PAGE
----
PH tipped to grow fastest in East Asia and Pacific in 2023
MANILA -The Philippines is now expected to grow the fastest in 2023 among developing economies in East Asia and Pacific (EAP), instead of Vietnam, according to the World Bank’s updated growth outlook for the region.
The World Bank said growth in EAP excluding China was projected to remain strong but slower at 5 percent—forecast at 5.1 percent last April—but still higher than the average growth for all other emerging markets and developing economies elsewhere in the world.
The multilateral lender said in its update report launched on Monday that an intensification of geopolitical tensions, and the possibility of natural disasters including extreme weather events, are additional risks that the region’s economic growth could be lower than forecast.
“The [EAP] region remains one of the fastest growing and most dynamic regions in the world, even if growth is moderating,” said Manuela Ferro, World Bank vice president for EAP.
“Over the medium term, sustaining high growth will require reforms to maintain industrial competitiveness, diversify trading partners, and unleash the productivity-enhancing and job-creating potential of the services sector,” Ferro said in a statement.
Slower Vietnam forecast
The update also showed a slower forecast for Vietnam’s growth, now 4.7 percent from 6.3 percent previously. Meanwhile, the forecast for the Philippines is maintained at 5.6 percent.
Looking forward to the next few years and beyond the next decade, the World Bank said the services sector can play an increasing role in driving development in a region known for manufacturing-led growth.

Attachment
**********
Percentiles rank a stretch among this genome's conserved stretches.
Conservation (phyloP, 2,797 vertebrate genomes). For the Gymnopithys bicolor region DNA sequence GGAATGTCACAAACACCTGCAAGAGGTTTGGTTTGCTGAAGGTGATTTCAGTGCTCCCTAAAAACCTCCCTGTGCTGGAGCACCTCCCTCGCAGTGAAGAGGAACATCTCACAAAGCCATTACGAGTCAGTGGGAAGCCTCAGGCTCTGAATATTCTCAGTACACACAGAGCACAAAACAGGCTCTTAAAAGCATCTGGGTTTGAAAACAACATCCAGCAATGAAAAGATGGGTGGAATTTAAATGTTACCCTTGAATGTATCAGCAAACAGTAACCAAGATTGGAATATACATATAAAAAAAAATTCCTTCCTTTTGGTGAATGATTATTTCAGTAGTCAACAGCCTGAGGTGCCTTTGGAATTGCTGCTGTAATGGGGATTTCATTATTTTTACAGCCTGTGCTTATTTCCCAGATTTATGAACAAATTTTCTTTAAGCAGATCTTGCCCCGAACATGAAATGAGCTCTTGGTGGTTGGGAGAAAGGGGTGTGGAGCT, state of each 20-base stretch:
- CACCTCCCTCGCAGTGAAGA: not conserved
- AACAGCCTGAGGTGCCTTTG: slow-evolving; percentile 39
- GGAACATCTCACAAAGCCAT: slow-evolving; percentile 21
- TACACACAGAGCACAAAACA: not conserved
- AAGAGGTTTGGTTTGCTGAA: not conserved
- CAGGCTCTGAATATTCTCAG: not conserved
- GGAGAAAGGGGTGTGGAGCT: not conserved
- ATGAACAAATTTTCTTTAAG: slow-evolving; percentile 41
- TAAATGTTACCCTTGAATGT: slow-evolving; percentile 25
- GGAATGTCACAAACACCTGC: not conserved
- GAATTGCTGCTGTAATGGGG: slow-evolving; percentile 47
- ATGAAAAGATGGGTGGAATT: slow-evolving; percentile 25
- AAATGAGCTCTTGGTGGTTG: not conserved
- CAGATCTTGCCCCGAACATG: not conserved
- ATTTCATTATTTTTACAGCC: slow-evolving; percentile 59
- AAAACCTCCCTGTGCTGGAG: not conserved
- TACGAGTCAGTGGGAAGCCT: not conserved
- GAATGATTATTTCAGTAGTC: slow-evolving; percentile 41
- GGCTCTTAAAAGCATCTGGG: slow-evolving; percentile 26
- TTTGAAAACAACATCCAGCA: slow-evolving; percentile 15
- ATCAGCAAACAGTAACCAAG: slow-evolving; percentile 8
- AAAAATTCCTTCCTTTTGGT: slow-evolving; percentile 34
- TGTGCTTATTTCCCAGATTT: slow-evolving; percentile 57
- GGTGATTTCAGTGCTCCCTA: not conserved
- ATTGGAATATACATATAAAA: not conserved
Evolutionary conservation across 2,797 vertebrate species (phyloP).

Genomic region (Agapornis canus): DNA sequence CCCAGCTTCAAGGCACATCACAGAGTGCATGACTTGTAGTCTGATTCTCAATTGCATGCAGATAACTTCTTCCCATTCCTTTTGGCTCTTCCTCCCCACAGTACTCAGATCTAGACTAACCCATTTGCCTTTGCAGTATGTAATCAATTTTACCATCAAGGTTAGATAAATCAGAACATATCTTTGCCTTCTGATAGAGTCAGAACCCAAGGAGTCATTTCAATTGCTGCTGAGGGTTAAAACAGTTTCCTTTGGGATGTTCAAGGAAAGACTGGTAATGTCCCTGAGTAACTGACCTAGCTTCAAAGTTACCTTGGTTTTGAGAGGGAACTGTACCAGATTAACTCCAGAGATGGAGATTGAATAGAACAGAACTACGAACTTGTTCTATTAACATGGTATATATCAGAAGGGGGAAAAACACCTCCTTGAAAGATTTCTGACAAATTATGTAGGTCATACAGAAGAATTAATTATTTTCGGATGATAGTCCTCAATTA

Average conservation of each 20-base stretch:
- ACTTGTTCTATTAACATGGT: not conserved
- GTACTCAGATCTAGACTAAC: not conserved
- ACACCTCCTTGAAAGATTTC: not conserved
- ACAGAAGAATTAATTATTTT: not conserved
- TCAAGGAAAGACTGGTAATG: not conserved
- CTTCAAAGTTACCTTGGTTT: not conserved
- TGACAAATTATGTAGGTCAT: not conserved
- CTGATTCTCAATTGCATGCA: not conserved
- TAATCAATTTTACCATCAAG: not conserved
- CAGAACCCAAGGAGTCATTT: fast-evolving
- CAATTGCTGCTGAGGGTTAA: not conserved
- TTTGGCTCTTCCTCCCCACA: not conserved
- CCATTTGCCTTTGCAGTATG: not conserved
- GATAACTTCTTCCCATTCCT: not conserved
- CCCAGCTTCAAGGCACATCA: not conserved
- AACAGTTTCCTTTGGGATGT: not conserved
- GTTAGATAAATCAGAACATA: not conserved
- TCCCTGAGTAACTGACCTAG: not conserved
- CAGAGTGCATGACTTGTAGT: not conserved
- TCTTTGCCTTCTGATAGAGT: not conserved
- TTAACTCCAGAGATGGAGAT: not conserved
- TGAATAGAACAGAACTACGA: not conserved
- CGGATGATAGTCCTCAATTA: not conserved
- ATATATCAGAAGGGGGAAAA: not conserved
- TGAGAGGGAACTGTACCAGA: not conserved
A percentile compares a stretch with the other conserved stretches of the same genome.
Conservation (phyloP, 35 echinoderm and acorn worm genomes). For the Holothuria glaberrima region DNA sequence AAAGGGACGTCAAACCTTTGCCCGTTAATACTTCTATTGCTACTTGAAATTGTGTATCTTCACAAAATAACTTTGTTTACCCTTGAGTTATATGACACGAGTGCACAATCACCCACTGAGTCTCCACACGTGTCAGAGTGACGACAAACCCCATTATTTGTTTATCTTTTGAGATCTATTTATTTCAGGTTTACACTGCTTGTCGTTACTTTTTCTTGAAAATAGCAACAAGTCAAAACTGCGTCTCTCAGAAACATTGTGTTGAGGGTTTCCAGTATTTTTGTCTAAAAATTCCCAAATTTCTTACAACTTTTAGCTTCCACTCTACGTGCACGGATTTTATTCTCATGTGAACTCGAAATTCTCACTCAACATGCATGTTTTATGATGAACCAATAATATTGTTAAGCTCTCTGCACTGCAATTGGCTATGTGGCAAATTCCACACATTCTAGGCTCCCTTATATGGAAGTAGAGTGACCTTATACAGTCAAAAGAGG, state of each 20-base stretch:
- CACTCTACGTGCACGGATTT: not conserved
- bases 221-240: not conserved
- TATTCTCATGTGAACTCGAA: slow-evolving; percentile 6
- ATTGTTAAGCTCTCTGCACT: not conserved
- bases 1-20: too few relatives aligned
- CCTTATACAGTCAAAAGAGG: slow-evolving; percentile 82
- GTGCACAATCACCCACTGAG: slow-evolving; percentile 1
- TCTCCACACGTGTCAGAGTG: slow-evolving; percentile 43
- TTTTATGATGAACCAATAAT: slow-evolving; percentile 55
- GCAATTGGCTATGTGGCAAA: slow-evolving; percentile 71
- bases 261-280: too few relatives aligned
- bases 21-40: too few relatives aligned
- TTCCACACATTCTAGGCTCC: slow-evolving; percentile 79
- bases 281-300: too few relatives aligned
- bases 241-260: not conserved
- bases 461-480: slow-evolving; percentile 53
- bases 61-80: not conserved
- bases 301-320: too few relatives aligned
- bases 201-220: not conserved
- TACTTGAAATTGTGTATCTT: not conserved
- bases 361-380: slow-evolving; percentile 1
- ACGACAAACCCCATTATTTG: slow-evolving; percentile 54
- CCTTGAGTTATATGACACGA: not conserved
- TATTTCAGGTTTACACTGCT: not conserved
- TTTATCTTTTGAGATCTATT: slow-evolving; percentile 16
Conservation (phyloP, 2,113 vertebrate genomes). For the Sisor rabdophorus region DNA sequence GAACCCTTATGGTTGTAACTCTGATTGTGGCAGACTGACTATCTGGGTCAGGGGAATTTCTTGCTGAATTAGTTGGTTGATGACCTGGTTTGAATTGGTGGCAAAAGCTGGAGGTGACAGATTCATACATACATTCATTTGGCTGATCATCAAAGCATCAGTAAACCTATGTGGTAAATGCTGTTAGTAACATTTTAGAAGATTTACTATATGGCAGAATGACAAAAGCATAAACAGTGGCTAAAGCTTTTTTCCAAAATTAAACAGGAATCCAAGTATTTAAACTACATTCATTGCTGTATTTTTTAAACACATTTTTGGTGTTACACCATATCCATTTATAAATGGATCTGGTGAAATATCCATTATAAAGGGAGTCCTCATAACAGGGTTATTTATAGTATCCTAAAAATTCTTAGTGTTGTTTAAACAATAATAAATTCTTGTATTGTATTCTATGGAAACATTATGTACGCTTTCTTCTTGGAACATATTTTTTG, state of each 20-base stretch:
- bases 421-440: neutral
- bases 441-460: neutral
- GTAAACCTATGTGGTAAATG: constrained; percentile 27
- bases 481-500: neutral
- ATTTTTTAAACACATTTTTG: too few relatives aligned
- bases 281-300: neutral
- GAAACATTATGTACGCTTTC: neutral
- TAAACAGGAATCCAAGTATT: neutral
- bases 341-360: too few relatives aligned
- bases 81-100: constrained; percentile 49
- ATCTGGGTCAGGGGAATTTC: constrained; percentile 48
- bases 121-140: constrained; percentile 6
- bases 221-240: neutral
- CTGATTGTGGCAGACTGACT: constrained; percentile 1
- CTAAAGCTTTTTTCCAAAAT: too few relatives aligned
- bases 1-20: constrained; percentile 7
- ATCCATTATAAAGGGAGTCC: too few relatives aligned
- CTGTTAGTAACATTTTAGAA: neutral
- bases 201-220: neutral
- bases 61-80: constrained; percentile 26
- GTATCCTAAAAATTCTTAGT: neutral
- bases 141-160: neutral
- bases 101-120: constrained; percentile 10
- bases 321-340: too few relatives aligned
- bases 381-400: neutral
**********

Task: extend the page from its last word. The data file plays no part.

The report noted that the services sectors have already become key contributors to aggregate labor productivity growth over the last decade.
Export earnings from services have grown faster than receipts for goods, and the growth of foreign direct investment in services has exceeded by fivefold that in manufacturing—especially in China, Indonesia, Malaysia, the Philippines and Thailand.
Mentioned in a special section of the report was the diffusion of digital technologies and services reforms that are improving economic performance, particularly in the Philippines.
In the Philippines, the adoption of software and data analytics by firms increased the productivity of those firms by 1.5 percent on average over the period 2010-2019.
Citing data from the Philippine Statistics Authority, the World Bank observed that the digital intensity—or the use of digital technology among Philippine services firms—is higher than for manufacturing firms, as measured by their investments in IT capital per worker.
Also, the growth of digital technology adoption between 2012 and 2017 has been larger in the services sector, particularly for technologies related to data, such as cloud computing, data analytics and investments in databases and software. INQ